1. In these appeals filed by Shri N Mahalingam, Pollachi, against the wealth-tax assessments made for the assessment years 1970-71, 1971-72, 1974-75 and 1975-76, one of the common points involved was whether the department was in any manner justified in including as part of the net wealth of the assessee, the amounts of refund relating to these assessment years, though determined as a consequence of assessments made much after the relevant valuation dates, i.e., the question is whether on the relevant valuation dates, the amount of refund which remained undetermined for the reason that the assessments were not made, could be regarded as an asset for the purpose of computing the net wealth. The amounts added by way of refund for these assessment years and the dates on which the assessment orders were passed, are given in the following table :Assessment Valuation Refund due Date of income-tax years dates assessment orders Rs.1970-71 31-3-1970 41,316 26-6-19711971-72 31-3-1971 42,353 22-12-19711974-75 31-3-1974 31,470 31-10-19751975-76 31-3-1975 17,516 24-2-1976 The authorities below have regarded these income-tax refunds as part of the net wealth and justified the inclusion. The AAC observed that the right to receive refund from the Government was a valuable right and was property and constituted an asset for the purpose of the Act, even though the date of payment was deferred and its payment was spread over a period of years. He also observed that the right to receive the refund was both enforceable and transferable and was an actionable claim. There cannot be any quarrel with this abstract proposition of law. But the question is whether such a right had accrued on the respective valuation dates.
2. Under the existing taxation laws, it is next to impossible to determine the process of assessment and even to prophecise whether it would result in a demand or refund. * Several imponderables come in the way, several considerations arise in the course of assessment proceedings as a consequence of enquiries made and materials gathered which will change the course of the determination of income and consequently the amount of tax payable. That was precisely why the Gujarat High Court in the case of CIT v. Arvindbhai Chimibhai  133 ITR 800 held that the mere possibility of getting income-tax refund in future as and when the assessment proceedings were to be finalised would not form part of an asset of the assessee belonging to him on the valuation date. On the valuation date what the assessee does is to discharge his legal obligations by paying advance tax, which otherwise, if undischarged, will remain as a debt owed by him on the valuation date. The future possibility of getting refund of the advance tax paid represents a mere chance to get an asset in future, may be years after the valuation date, when the assessment proceedings under the Income-tax Act would be finalised. The Gujarat Hight Court further pointed out that even assuming that the mere likelihood of obtaining a refund, in future, of tax paid for the relevant assessment year could be characterised as an asset in the hands of the assessee on the relevant valuation date, it would be impossible to comprehend and predict with any degree of certainty as to what would be the actual amount of tax refund, if any, which would be available to the assessee in future and which could be treated as his asset on the valuation date. The right of the assessee to receive a particular amount of refund vis-a-vis tax paid for a given assessment year is a mere possibility. Equally so is the corresponding liability of the department to refund to the assessee a particular amount. After pointing out those uncertainties, eventually the Gujarat High Court held that even assuming that the likelihood of obtaining refund is an asset, it is incapable of being evaluated on the valuation date and an asset not capable of being ascertained and evaluated, could not be treated as an asset for the purpose of arriving at the net wealth of an assessee. This, therefore, directly settles the issue and that the assessee's claim that the right to receive refund is an asset not includible in the net wealth is right and the stand taken by the revenue is erroneous. Bearing in mind the principle of law laid down by the Gujarat High Court as above, we hold that the revenue was not at all right in including the amounts of refund.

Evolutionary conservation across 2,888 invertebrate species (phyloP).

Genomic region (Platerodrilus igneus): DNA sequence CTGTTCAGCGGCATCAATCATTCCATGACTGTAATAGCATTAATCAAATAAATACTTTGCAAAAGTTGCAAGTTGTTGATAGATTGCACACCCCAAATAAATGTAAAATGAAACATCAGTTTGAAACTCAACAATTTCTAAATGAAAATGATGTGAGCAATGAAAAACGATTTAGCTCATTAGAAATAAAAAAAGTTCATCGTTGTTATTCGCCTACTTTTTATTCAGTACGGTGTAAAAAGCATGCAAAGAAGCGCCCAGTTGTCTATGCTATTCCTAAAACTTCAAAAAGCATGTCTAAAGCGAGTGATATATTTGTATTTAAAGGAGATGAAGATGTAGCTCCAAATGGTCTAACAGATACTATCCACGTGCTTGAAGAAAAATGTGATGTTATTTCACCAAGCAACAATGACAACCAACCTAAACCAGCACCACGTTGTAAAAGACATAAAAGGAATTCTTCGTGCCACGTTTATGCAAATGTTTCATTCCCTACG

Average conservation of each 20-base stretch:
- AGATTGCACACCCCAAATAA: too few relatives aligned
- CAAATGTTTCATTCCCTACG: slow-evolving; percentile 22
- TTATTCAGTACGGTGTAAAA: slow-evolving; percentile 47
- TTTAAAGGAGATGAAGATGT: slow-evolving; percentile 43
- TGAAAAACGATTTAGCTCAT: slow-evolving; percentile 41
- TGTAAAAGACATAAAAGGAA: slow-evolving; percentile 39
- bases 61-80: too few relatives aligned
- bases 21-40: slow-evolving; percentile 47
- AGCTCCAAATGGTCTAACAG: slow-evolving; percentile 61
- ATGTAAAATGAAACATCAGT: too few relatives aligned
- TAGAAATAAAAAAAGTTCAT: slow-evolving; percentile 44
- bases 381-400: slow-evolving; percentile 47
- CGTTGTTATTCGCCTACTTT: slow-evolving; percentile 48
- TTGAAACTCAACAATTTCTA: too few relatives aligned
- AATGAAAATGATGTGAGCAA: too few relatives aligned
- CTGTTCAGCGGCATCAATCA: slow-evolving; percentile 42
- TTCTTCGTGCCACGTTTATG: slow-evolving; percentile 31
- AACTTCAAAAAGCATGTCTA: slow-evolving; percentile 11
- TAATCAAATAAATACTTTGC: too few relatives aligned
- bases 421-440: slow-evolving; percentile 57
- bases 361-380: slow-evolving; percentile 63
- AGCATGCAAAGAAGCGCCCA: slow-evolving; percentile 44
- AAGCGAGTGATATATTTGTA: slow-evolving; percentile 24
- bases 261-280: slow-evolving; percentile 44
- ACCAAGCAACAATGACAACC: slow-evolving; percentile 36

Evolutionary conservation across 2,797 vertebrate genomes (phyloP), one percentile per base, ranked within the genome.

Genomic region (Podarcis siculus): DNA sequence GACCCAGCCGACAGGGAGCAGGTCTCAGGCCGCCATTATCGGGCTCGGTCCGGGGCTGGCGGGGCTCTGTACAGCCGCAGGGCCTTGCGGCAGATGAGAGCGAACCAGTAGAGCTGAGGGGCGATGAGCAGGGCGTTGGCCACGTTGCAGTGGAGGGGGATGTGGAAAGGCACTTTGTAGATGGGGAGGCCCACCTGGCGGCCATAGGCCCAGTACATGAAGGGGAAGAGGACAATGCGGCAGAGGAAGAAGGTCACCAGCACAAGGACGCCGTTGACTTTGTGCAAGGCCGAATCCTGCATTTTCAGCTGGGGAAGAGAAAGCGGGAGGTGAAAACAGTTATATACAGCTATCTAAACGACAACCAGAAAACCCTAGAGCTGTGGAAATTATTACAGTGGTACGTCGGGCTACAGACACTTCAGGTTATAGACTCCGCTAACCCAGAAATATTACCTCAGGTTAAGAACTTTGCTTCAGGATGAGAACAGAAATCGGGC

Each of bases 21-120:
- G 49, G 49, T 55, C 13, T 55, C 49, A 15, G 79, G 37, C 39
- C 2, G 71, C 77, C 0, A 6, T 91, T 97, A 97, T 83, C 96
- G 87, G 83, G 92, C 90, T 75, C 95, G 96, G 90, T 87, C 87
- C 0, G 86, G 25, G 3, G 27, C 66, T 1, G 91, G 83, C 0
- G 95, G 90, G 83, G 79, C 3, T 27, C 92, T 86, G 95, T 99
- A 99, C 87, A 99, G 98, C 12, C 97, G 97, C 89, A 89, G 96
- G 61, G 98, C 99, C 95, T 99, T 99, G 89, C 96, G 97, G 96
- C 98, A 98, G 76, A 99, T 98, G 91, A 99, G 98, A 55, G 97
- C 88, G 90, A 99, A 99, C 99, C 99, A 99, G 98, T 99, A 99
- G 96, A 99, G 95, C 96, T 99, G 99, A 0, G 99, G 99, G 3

[Para 3 is not reproduced here an it deals with a minor issue not covered in the synopsis.} 4. In the result, the appeals are partly allowed for the assessment years 1970-71, 1971-72 and 1974-75, and the appeal for the assessment year 1975-76 is allowed.